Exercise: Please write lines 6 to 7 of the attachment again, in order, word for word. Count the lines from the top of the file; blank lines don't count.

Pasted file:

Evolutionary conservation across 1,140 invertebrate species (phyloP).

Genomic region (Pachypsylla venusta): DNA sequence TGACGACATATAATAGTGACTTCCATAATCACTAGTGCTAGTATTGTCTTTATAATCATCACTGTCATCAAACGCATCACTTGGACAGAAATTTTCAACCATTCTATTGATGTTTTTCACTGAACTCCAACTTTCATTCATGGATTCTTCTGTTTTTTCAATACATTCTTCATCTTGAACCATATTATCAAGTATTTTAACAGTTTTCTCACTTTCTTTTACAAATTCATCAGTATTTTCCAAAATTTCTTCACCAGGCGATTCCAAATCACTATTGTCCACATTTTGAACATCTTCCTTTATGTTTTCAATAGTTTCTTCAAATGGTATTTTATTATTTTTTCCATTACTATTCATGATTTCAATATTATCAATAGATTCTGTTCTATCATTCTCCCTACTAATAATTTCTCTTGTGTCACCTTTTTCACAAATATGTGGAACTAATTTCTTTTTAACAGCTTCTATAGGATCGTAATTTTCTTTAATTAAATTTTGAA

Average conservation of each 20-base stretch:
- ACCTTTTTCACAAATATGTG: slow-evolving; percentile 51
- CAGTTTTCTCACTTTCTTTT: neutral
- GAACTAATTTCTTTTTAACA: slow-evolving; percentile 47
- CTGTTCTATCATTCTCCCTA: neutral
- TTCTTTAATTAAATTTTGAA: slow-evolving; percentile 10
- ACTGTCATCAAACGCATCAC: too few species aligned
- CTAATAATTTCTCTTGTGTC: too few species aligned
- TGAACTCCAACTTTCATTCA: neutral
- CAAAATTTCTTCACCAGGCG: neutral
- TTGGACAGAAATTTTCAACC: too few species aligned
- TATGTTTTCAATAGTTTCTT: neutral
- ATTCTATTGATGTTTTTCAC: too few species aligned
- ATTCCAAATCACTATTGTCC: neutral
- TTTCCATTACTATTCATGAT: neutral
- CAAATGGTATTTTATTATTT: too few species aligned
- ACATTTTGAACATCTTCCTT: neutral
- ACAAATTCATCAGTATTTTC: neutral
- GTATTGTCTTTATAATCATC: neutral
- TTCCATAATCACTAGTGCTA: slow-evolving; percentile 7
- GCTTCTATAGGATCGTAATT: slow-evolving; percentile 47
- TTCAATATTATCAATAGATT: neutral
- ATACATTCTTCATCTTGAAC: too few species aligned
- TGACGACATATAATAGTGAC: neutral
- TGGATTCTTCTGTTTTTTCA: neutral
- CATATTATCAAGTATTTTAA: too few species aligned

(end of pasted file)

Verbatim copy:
- GAACTAATTTCTTTTTAACA: slow-evolving; percentile 47
- CTGTTCTATCATTCTCCCTA: neutral